Some people write from research; some from direct experience. Frank Gardner OBE, the BBCs now wheelchair-bound Security Correspondent is very much in the latter category as evidenced by his fast moving autobiographical "thriller" Blood & Sand. The thriller in this case is a serious but accessible and highly personal account of Middle East politics, beginning with Gardner getting shot eleven times by terrorists in Riyadh, Saudi Arabia and ending with him back at work, a paraplegic who is still trying to make sense of any number of different terrorist incidents. In between there is Gardners Boys Own style, helter-skelter trip through the Arab world, taking in Egypt, Syria, Iraq, Iran and Yemen, to name but a few.
Being Frank Gardner, who studied Arabic at Exeter University before heading for some of the worlds more challenging locations, this is journalism in the raw with plenty of repetition but lots of action. Amid all the action, the packing of bags and rushed deadlines, the book contains a deeper message about trying to understand ordinary people, Arabs, who with their own culture and their own customs are simply trying to go about their daily lives. Gardner the Arabist writes with genuine sympathy about peoples he has come to love and perhaps most important with whom he can communicate. At the same time he makes a clear distinction between mainstream Arabs who are Muslims and terrorists who continue to act in the name of their faith and the Arab world.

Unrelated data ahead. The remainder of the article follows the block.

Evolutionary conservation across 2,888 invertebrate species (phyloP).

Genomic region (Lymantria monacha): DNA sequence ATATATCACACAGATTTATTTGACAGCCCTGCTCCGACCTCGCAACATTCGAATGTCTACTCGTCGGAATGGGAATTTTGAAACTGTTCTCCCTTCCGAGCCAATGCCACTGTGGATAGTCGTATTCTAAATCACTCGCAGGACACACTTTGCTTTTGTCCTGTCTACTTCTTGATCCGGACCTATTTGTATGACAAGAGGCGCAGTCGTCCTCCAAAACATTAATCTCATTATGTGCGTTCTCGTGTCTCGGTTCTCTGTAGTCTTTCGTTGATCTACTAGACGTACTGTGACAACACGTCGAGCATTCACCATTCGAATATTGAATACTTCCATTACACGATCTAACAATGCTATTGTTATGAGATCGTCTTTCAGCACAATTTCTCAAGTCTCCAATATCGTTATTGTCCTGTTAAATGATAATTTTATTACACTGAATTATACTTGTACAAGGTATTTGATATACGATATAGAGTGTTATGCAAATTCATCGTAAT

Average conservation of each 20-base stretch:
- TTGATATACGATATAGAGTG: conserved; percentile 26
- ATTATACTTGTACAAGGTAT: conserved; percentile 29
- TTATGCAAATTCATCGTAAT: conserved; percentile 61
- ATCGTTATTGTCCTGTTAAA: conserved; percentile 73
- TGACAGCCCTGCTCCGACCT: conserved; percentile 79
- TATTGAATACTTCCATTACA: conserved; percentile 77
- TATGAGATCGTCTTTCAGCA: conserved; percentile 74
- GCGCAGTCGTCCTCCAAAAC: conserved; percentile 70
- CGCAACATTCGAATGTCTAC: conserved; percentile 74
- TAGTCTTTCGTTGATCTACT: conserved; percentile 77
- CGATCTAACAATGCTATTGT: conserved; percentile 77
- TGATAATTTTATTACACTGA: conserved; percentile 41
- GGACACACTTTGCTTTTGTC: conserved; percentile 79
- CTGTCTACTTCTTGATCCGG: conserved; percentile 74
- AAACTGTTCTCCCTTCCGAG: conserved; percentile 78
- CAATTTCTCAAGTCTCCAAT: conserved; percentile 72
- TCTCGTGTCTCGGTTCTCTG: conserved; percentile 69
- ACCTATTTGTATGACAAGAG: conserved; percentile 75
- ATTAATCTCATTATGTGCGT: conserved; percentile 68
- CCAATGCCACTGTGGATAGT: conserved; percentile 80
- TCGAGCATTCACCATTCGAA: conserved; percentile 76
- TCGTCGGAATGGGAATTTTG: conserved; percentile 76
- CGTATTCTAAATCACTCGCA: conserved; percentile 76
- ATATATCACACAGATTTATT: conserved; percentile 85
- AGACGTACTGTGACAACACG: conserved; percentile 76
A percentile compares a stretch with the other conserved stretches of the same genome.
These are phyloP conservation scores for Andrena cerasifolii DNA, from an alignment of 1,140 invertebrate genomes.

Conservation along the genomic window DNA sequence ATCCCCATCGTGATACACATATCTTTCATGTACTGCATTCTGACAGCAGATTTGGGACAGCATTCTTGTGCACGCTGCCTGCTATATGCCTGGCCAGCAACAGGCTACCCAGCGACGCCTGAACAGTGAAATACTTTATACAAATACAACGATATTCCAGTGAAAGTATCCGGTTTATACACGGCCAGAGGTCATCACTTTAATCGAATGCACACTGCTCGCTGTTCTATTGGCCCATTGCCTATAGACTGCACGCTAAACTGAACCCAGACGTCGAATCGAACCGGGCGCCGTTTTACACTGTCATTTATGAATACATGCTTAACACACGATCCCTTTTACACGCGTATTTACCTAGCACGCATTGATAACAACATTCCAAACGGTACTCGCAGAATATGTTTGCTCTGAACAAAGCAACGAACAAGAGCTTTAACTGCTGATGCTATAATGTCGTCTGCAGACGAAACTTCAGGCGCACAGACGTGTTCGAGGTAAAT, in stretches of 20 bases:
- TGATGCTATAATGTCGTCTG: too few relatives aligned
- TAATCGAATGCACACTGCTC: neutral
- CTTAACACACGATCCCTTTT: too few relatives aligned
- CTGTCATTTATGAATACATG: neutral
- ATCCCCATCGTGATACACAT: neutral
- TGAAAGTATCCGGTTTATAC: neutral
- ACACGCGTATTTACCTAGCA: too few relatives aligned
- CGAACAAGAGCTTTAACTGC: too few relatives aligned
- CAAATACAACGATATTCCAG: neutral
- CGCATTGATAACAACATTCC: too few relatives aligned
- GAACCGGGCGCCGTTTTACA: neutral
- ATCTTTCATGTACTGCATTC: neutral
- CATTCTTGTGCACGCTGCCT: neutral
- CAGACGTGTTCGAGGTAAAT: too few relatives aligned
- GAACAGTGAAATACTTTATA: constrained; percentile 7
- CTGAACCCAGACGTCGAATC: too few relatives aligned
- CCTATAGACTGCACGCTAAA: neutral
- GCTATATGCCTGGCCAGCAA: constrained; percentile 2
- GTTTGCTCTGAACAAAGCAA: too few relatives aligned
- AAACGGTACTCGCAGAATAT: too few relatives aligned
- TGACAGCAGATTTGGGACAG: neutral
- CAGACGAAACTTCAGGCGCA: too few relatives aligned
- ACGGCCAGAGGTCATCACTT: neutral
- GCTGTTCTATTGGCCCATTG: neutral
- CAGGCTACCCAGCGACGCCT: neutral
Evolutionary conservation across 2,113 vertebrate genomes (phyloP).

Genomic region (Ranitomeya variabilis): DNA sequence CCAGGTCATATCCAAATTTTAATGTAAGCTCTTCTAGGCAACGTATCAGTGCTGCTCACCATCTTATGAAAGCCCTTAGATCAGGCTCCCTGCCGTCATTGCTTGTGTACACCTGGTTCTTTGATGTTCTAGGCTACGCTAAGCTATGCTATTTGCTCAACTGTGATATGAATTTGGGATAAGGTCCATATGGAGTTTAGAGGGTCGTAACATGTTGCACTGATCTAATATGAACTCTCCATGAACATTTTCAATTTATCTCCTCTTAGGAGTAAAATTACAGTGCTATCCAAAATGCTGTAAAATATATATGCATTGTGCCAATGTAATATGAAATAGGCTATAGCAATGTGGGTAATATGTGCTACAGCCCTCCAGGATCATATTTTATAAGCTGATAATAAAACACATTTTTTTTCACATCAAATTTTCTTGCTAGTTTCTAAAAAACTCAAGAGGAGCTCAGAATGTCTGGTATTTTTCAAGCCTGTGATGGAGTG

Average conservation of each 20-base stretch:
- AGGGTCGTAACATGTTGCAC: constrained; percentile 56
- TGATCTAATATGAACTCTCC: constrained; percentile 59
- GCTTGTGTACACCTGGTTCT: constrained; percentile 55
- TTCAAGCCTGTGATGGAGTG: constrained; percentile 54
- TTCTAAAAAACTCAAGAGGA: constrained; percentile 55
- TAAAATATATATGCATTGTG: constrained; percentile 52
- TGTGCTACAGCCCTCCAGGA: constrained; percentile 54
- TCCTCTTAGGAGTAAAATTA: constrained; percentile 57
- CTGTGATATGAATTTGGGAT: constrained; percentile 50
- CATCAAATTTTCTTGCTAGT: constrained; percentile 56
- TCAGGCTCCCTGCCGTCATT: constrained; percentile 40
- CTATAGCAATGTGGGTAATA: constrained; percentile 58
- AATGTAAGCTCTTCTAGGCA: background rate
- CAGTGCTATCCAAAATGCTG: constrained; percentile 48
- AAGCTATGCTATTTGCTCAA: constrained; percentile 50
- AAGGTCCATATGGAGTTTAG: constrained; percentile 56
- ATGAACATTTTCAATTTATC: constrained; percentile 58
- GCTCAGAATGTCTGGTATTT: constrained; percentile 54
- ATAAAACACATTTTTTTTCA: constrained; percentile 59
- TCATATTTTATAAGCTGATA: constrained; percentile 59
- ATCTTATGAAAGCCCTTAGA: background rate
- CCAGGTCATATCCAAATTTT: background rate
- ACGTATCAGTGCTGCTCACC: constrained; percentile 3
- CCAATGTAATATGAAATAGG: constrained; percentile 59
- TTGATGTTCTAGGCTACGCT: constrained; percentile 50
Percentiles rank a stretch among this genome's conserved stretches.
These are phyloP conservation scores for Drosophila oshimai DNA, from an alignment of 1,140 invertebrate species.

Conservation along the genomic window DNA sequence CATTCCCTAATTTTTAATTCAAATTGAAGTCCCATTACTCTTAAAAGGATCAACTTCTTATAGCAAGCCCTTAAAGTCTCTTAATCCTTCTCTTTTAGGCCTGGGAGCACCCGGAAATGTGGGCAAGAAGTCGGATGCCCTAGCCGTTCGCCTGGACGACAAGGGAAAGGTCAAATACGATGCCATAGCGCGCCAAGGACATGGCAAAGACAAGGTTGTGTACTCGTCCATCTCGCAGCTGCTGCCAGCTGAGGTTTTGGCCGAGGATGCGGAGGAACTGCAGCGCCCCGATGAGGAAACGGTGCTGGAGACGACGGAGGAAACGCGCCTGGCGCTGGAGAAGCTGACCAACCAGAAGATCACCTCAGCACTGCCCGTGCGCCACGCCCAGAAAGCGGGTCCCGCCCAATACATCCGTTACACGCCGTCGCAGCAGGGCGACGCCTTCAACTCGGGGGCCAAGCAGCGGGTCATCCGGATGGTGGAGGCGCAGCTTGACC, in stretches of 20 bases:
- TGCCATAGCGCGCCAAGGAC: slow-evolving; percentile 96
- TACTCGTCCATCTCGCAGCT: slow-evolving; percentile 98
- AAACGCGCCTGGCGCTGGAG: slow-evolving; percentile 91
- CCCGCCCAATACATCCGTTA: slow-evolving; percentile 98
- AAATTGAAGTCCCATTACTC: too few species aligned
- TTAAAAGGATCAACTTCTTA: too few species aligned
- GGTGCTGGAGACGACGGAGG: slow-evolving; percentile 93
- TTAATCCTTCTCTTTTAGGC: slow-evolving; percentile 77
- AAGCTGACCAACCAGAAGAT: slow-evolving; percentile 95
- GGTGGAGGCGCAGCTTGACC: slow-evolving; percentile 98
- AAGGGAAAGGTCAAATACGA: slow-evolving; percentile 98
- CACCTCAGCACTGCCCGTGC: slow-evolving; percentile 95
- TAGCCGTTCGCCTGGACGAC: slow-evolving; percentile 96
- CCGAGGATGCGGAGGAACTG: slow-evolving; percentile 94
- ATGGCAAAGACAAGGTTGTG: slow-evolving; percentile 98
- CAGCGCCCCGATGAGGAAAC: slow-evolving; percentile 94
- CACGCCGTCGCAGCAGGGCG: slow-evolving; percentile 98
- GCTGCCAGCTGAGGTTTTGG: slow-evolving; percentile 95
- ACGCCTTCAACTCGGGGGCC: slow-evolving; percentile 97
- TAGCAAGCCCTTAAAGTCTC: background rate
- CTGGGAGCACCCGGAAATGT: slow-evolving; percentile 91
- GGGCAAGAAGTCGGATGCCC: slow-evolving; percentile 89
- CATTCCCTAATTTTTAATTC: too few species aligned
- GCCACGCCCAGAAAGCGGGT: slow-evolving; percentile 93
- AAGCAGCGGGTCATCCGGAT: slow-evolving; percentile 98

Anyone reading this book will enjoy a highly personal story while at the same time gaining valuable insight into terrorism and its causes and, at an everyday level, what really makes the Middle East tick.
Blood and sand by Frank Gardner OBE (Bantam Press paperback with revised Afterword, 2007 ISBN 978-0-553-81771-3) 7.99
|Copyright © St. Mary's PCC, 2007
(contributors reserve their individual copyrights)